In 1964, although there was scant chance that Americans would choose to have a third president in 14 months, Lyndon Johnson took no chances. The economy was sizzling and in November Johnson would carry 44 states. Nevertheless, he wanted low interest rates, so he summoned to his Texas ranch Federal Reserve Chairman William McChesney Martin Jr., the longest-serving chairman (1951-1970), for whom one of the Fed’s two Washington buildings is now named. Johnson (this from “Capitalism in America: A History” by Alan Greenspan and Adrian Wooldridge) “gave [Martin] the once-over, shoving him around the room, yelling in his face, ‘Boys are dying in Vietnam and Bill Martin doesn’t care.’”

In 1969, Richard Nixon, already plotting reelection, summoned to the White House Arthur Burns, who Nixon had nominated to become Fed chairman. According to John Ehrlichman’s memoir “Witness to Power,” Nixon said:

“’Arthur, I want you to come over and see me privately anytime. ... I know there’s the myth of the autonomous Fed.’ ... Nixon barked a quick laugh. ... ‘And when you go up for confirmation some senator may ask you about your friendship with the president. Appearances are going to be important, so you can call Ehrlichman to get messages to me.’”

Past instances of presidential pressure on the Fed are pertinent to Donald Trump’s hectoring of Jerome Powell, the Fed chairman he regrets having chosen. Trump’s public coarseness makes Johnson’s and Nixon’s private behavior seem comparatively couth. Fortunately, Powell seemingly regards the president’s clamor for low interest rates as white noise, unworthy of notice.

The Fed’s structure largely insulates it from political pressure, but structure can only do so much.

Today’s controversy concerns Trump’s nominees to fill the two vacant seats on the Fed’s seven-member board of governors, Herman Cain and Stephen Moore. Whether or not their untidy sex lives are disqualifying, a sufficient disqualification is that both are notably partisan Trump acolytes and neither has satisfactory credentials or experience.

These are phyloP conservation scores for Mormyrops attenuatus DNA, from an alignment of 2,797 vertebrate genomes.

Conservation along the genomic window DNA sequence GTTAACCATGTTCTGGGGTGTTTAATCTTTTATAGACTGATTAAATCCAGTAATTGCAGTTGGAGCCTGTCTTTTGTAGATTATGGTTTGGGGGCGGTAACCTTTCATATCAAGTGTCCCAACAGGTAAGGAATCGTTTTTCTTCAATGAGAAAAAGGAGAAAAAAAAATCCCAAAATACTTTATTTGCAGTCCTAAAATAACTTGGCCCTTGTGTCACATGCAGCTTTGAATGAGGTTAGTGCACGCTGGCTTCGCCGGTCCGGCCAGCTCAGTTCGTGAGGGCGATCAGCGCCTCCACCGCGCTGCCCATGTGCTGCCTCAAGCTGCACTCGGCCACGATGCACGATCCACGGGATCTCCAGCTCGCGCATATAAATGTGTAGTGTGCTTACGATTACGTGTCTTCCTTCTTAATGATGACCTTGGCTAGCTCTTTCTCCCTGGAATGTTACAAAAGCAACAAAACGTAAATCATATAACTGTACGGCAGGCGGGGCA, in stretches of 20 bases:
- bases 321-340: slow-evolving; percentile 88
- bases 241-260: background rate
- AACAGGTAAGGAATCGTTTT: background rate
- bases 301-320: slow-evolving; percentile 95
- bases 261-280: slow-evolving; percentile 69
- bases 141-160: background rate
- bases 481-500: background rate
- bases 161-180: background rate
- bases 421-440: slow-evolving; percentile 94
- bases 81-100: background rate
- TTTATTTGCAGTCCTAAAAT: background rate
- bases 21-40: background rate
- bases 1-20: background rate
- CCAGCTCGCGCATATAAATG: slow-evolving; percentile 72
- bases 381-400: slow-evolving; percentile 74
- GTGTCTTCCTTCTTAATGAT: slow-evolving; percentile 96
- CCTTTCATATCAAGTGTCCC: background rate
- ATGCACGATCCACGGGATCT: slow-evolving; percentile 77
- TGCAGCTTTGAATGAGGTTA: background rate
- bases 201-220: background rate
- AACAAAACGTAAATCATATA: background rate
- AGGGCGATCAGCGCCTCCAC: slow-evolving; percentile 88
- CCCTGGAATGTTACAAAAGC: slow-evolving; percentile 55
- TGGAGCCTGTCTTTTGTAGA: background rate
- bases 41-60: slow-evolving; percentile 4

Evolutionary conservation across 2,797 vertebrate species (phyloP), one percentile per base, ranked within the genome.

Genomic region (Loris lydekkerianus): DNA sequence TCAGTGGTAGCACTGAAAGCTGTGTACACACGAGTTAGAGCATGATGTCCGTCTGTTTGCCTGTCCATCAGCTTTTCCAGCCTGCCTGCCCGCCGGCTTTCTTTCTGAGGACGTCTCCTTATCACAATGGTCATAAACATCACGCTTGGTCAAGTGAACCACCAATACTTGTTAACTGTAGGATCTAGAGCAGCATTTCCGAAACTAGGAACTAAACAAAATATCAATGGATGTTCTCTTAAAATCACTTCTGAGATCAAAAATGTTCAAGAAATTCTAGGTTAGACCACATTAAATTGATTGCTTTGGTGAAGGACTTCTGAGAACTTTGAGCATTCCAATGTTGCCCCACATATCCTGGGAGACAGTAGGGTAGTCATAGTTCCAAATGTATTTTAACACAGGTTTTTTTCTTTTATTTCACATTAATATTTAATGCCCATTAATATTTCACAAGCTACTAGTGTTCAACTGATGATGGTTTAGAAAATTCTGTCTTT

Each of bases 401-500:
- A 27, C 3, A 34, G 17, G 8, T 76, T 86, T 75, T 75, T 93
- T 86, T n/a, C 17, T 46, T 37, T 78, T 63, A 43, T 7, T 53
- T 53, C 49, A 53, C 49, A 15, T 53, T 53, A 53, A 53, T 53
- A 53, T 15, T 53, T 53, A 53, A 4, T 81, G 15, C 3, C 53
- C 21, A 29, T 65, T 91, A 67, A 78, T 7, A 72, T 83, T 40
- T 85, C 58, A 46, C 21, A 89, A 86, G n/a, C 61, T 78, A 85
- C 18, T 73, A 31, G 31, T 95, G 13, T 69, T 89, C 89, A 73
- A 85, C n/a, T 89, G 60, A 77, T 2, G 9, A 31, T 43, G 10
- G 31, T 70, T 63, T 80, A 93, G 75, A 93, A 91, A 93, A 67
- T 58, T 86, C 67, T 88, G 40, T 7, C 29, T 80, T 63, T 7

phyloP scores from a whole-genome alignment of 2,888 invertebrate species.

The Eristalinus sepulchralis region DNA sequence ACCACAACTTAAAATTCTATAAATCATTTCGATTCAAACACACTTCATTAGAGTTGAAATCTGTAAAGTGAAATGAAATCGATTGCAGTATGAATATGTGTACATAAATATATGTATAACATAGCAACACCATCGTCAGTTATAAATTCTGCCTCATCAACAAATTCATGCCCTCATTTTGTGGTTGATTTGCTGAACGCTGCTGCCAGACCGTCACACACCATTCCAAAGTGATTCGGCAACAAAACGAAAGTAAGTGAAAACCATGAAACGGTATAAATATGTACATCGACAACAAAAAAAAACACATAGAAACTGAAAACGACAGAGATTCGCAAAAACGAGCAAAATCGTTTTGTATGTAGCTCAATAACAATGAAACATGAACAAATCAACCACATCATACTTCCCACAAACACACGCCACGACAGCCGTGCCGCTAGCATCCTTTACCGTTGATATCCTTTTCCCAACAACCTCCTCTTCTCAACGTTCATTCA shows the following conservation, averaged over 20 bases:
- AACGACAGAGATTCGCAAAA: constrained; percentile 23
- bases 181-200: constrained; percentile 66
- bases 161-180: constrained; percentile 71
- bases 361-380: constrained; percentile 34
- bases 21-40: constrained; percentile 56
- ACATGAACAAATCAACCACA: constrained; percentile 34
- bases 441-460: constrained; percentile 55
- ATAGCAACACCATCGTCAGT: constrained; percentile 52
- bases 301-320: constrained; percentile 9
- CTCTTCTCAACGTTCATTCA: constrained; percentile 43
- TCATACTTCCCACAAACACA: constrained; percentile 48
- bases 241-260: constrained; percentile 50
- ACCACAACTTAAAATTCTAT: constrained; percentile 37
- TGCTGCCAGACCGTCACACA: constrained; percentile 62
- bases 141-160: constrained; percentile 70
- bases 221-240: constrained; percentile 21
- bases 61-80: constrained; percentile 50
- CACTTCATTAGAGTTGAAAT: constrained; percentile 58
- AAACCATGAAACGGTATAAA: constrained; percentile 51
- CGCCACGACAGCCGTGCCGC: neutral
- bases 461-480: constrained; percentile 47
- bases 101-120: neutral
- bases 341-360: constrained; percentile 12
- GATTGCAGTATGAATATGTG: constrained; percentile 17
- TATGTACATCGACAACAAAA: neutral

The GOP’s descent into vaudeville began with the 2008 vice presidential nomination of Sarah Palin, it accelerated in 2011 when Cain was taken seriously as a presidential candidate, and it reached warp speed with the party’s capture by the man who takes Cain seriously as a maker of monetary policy. Cain’s certitude about his economic nostrums is inversely proportional to the study he has invested in the subject, which probably has involved less effort than he recently invested in organizing a PAC to promote Trump’s reelection. Cain’s and his nominator’s boundless confidence in their economic beliefs demonstrates the Dunning-Kruger Effect. It is named for two Cornell psychologists who in 1999 described the bias by which the lower a person’s intellectual ability, the more the person tends to overestimate it.

Some thoughtful people regret, as Cain does, the end of the gold standard, but they understand, as he does not, that fiat money is here to stay.

Similarly, Moore might be right that the Fed would function better if it bound monetary policy to a prudent rule. There are, however, reasons to doubt that Moore knows what the rule should be (he certainly wrongly ascribes a particular rule to former Fed Chairman Paul Volcker), and there are reasons to expect that the rule he would advocate at any moment would reflect his assessment not of macroeconomic facts but of partisan advantage.

The fact that presidents nominate judges with whose jurisprudence they agree does not of itself “politicize” courts, because most cases that courts consider are not directly related to partisan issues, and because the political fortunes of presidents and their parties are rarely immediately impacted by the court’s decisions the way the Fed’s economic decisions can impact them.

Hence the danger of Trump’s crude attempt to lower the Fed’s intellectual quotient while increasing the perception that the Fed is a political plaything. In a crisis like that of September 2008 the Fed influences not just the U.S. money supply but something that can suddenly be even more important — the world’s confidence supply. The Fed’s prestige is perishable, and endangered by these two nominees.

Populism, democracy’s degenerate byproduct, incubates hostility to people possessing specialized knowledge (aka “elites”), but senators can withhold consent from particularly egregious abuses of institutions that are particularly dependent on the perception of competence. The Cain and Moore nominations will be two more tests — of political courage, and of their institutional responsibility — for Senate Republicans to fail.

The possible good news is that these two confirmation votes might bring us closer to the day when supine senators grow weary of being embarrassed and embarrassing.

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